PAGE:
Johnson working at Ripley, will be sent to Gulf Coast in a week

Brig. Gen. Dean E. Johnson of Willmar will be at Camp Ripley today and Friday to aid in preparations for several thousand evacuees from the Gulf Coast.

Brig. Gen. Dean E. Johnson of Willmar will be at Camp Ripley today and Friday to aid in preparations for several thousand evacuees from the Gulf Coast.

Johnson is a Lutheran pastor and Army National Guard chaplain serving as special assistant to the U.S. Army chief of chaplains. He is also the majority leader of the Minnesota Senate.

The state has agreed to host 3,000 people displaced by Hurricane Katrina and its aftermath. Johnson said they are expected to begin arriving late this week or over the weekend.

In his job as a military chaplain, he will be at Ripley "to support and minister to soldiers and their families," he said.

The distinction between military and civilian clergy is quite clear in such situations, and civilian clergy will be available to work with the displaced people, he said.


Likewise, the Guard has 100 chaplains deployed in the areas affected by the hurricane to help soldiers and their families.

Johnson will be going to Louisiana and Mississippi a week from Monday.

"I think some of the most difficult situations are about to arise" as floodwaters recede, he said.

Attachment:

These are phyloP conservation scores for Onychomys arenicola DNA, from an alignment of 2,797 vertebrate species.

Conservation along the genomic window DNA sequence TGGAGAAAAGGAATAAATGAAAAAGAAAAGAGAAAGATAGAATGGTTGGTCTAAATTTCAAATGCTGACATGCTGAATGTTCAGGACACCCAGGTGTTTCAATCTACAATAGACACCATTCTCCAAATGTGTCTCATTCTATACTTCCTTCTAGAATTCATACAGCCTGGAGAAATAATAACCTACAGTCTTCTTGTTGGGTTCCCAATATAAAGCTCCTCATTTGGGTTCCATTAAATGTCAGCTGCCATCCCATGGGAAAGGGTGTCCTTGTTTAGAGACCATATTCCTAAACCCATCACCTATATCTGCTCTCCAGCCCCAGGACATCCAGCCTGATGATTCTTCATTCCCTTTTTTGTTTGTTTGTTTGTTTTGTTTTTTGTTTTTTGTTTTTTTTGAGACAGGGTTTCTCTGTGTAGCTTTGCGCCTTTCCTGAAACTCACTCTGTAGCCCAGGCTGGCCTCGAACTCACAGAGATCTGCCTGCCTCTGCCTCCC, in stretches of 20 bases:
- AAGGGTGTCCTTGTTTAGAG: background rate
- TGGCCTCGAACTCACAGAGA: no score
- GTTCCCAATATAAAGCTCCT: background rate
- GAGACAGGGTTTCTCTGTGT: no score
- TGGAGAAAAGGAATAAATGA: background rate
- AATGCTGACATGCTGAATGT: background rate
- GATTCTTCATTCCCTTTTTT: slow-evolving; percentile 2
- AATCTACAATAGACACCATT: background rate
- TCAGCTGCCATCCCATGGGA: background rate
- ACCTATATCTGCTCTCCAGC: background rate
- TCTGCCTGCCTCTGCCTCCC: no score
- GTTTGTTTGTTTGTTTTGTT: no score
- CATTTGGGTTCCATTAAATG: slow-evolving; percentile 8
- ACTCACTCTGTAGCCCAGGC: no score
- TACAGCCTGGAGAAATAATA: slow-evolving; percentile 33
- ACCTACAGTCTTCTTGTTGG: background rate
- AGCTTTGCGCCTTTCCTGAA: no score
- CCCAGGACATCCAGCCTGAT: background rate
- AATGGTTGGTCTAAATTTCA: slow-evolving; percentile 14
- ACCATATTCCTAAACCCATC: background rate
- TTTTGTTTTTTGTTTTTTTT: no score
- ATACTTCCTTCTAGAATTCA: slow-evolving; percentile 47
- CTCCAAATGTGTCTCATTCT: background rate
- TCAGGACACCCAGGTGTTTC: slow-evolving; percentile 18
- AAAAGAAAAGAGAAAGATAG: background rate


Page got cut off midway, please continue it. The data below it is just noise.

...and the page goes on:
The chaplains will be rotated every two weeks, and he will be deployed with the "second wave," he said.

Military personnel stationed in the area may have lost homes, and those deployed to help with rescue and recovery efforts are likely to be traumatized by what they've seen, and chaplains will be available for them.

"We'll just have to suck it up and be strong and encouraging," he said.

Johnson said he also hopes to contact church leaders of Peace Lutheran Church in Slidell, La., if he has time while serving in that area. The church was demolished by the storm, and the congregation's pastor is missing.

Johnson said he's spent some time trying to figure out how the storm and its aftermath could affect Minnesota's economy.


"This is multifaceted," Johnson said of hosting the evacuees.

The state's budget could be affected in many ways, he said. People at first may need Medical Assistance, the state's Medicaid program, and they will need help finding housing and jobs. Schools with more students will receive more state aid.

In addition, many of the people have been traumatized and are likely to experience some culture shock.

"Hopefully, our friendliness will overshadow our cold weather," he said.

Johnson met with Gov. Tim Pawlenty and House Speaker Steve Sviggum, R-Kenyon, on Wednesday to review the state's emergency preparedness plans.

"I suspect many states are reviewing their policies, and it's a good idea," he said. "If there are things we need to pay attention to, now is the time."

Johnson said he didn't expect other issues to come up during the meeting. Recent talk of a short special legislative session this fall may be on hold for now. "I don't think the energy is centered on that," he said.

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